Pertussis in India: Past, present, and future
India's effective infant immunization programme has prevented pertussis from being seen as a significant public health threat, until recently. The majority of pertussis infections worldwide still originate in India, and rising information about the disease in newborns and other nations has rekindled interest in pertussis among Indian officials. The Global Pertussis Initiative (GPI) annual meeting was held virtually in October 2020, to gain better insight into the epidemiology and disease burden of pertussis and to look for ways to improve its prevention in India.
Read more to gain a better understanding of the outcomes of this meeting.
While vaccines have markedly reduced the incidence of pertussis, a resurgence has occurred in many countries. Until recently, pertussis has not been recognized as an important public health challenge in India due to its successful infant immunization program. However, India still accounts for a large proportion of the world's cases, and increasing reports of pertussis in other countries and in neonates have regenerated interest in pertussis among Indian authorities. The Global Pertussis Initiative (GPI) Annual Meeting was held virtually in October 2020, in part, to gain a better understanding of the epidemiology and disease burden of pertussis and to explore opportunities to improve its prevention in India. There was a consensus that pertussis cases are being underestimated in India due to multiple factors, such as a reliance on passive surveillance and diagnostic challenges. India offers both whole-cell pertussis and acellular pertussis vaccines, but vaccine coverage is inconsistent across regions due to differences in vaccine availability, access to health care, and regional administrative challenges. This report summarizes the outcomes and considers the key clinical implications of this meeting. The GPI agreed that active surveillance of pertussis in India would be optimal and recommended several studies, including serosurveillance among women of reproductive age to assess the prevalence of recent pertussis infection and to enable policy changes that will enhance the rational use of acellular and whole-cell vaccines. It also recommended engagement with nongovernmental organizations in order to encourage pregnancy immunization in the public sector. To achieve effective control of pertussis in the future, the GPI recognizes there are opportunities to characterize the burden of pertussis in India appropriately and increase vaccination coverage in multiple age groups.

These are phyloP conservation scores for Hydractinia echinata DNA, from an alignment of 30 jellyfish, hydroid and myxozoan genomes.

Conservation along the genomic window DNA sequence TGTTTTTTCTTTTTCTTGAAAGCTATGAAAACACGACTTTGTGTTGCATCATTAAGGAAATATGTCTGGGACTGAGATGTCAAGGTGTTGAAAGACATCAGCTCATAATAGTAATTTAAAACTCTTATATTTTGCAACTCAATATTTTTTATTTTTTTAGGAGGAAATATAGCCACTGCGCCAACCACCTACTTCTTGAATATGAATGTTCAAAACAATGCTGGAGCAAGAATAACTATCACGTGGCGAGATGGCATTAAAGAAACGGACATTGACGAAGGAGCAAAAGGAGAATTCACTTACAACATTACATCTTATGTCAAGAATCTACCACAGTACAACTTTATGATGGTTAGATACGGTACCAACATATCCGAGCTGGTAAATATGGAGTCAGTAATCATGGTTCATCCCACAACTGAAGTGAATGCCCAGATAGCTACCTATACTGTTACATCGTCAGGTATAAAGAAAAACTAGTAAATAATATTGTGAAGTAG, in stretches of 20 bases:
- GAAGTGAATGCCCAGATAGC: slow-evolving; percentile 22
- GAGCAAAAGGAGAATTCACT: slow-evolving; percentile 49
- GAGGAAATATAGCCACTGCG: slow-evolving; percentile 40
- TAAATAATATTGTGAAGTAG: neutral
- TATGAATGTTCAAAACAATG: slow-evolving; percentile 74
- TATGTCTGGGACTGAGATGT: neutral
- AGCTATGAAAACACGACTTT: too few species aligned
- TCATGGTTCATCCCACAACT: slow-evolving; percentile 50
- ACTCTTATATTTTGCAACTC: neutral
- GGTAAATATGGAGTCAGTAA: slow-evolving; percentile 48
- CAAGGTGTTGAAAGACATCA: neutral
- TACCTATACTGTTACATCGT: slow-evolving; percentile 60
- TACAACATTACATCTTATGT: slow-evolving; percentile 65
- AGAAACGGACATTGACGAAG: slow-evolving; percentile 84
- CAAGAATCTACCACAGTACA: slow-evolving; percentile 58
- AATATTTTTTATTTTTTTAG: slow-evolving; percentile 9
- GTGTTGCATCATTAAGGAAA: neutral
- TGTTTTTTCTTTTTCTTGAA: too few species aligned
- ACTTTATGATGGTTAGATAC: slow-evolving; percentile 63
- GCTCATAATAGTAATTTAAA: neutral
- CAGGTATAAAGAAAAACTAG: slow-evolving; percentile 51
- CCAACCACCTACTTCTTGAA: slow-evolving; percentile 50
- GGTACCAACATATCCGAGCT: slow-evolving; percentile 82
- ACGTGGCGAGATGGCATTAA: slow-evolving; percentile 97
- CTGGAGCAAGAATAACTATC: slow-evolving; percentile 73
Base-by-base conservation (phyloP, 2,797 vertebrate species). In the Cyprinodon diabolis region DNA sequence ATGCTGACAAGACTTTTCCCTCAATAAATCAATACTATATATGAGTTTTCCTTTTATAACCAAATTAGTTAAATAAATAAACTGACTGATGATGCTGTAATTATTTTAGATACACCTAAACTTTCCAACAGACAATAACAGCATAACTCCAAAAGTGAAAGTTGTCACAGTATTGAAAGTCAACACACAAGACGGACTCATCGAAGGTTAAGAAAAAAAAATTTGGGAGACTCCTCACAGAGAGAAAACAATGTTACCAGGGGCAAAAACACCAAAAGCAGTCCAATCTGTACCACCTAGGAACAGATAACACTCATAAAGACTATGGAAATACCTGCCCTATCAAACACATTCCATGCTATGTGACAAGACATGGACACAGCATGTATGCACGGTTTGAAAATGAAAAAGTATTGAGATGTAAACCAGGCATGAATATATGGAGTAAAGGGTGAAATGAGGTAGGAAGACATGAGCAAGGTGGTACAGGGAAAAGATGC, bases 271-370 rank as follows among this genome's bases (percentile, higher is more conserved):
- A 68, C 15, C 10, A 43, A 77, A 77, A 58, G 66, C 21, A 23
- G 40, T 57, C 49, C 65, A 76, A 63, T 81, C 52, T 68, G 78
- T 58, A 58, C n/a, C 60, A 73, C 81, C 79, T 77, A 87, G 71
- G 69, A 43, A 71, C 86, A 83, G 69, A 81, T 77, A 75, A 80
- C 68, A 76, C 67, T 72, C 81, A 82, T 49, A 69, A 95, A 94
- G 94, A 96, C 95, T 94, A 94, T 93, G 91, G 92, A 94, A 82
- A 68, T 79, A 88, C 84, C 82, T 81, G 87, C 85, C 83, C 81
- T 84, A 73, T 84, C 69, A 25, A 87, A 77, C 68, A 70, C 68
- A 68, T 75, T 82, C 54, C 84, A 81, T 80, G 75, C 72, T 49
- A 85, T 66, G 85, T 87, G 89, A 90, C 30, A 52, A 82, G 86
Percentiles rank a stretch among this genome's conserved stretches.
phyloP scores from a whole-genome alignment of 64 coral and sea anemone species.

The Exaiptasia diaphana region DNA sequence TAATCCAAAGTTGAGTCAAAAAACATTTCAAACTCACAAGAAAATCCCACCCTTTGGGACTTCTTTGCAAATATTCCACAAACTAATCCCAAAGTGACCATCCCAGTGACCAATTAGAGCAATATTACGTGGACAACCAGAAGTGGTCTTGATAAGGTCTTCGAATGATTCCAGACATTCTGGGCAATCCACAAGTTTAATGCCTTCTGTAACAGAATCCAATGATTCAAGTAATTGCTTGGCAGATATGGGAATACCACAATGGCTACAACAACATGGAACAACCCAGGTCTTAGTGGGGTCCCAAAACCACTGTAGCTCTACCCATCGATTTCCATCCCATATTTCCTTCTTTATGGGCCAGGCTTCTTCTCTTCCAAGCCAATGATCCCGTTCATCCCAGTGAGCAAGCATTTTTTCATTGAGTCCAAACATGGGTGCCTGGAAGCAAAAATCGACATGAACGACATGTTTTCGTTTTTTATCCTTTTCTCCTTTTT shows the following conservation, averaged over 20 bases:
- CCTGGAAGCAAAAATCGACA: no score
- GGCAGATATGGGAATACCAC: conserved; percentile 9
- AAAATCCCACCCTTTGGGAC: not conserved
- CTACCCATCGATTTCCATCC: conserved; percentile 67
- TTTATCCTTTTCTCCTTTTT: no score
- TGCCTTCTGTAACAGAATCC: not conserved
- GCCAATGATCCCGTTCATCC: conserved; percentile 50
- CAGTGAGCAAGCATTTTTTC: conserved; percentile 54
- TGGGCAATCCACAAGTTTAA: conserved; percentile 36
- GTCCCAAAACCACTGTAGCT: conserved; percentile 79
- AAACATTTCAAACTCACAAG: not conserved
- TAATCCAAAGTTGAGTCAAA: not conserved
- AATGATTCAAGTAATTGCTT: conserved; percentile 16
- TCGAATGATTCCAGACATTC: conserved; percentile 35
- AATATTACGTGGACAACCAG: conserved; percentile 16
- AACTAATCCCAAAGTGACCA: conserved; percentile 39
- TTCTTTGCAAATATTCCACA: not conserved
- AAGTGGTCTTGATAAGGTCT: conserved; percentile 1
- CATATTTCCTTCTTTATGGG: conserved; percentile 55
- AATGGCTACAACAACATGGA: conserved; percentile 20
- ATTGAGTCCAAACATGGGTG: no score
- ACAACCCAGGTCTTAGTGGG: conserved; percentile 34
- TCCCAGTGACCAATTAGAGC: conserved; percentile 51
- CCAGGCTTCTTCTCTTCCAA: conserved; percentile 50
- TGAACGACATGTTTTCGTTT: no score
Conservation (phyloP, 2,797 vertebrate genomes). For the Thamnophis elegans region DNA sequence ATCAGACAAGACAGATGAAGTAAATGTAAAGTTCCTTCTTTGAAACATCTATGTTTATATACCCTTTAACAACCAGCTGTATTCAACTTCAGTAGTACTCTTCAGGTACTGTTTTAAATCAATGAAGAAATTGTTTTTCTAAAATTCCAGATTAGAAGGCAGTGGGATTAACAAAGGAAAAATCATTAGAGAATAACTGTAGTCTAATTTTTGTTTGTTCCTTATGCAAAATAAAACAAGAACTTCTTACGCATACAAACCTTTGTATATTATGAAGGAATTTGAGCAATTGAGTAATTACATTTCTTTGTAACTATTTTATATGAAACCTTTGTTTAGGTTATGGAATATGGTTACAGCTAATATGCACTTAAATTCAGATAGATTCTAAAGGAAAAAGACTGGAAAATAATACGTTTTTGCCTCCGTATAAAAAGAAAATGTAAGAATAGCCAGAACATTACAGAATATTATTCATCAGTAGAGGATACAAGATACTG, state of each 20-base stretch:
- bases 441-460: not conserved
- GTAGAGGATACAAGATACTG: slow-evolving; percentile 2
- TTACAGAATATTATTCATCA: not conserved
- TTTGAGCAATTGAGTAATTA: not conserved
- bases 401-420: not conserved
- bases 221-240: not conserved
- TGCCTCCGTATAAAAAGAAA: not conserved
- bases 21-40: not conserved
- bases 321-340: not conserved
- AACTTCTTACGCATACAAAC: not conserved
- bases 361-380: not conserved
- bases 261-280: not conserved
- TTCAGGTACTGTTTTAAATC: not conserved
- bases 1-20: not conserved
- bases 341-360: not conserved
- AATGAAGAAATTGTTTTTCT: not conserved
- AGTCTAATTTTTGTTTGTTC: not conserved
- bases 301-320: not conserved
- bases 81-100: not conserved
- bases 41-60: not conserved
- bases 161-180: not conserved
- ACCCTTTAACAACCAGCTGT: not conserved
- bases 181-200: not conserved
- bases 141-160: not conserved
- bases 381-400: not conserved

For more details on the article
Chitkara AJ, Balasubramanian S, Choudhury J, et al. Pertussis in India: Past, Present, and Future. Indian J Pediatr. 2023 Apr;90(4):393-399. doi: 10.1007/s12098-022-04384-w. Epub 2022 Dec 16. PMID: 36522518.